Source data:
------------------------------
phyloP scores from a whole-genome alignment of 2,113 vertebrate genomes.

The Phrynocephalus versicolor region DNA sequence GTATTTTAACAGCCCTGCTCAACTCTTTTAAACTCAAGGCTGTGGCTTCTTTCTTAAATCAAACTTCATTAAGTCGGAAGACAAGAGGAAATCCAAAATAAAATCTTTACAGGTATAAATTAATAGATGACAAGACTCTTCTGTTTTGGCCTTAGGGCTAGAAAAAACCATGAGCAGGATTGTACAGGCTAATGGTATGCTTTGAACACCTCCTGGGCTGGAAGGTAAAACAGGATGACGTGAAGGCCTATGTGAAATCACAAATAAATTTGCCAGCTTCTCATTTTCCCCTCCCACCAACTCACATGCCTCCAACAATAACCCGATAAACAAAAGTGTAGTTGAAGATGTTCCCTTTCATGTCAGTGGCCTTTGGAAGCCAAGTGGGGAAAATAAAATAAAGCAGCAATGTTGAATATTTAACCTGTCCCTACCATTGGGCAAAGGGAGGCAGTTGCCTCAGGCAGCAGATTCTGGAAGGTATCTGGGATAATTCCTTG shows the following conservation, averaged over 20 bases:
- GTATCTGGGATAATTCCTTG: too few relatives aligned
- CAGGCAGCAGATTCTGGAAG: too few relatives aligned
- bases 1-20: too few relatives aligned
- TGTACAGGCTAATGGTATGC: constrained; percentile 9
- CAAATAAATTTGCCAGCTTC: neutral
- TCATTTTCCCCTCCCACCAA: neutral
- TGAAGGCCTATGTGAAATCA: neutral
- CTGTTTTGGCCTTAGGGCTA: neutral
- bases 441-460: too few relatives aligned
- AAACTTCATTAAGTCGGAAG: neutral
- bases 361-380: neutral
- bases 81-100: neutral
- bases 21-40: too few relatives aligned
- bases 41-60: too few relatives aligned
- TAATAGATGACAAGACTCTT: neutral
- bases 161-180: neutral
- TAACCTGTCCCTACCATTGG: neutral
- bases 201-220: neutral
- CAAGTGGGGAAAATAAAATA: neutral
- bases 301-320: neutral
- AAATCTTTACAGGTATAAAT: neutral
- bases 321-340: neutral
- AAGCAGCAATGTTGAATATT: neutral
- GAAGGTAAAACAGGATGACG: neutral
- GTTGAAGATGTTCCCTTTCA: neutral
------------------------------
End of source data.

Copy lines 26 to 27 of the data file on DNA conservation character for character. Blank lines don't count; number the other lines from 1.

- GAAGGTAAAACAGGATGACG: neutral
- GTTGAAGATGTTCCCTTTCA: neutral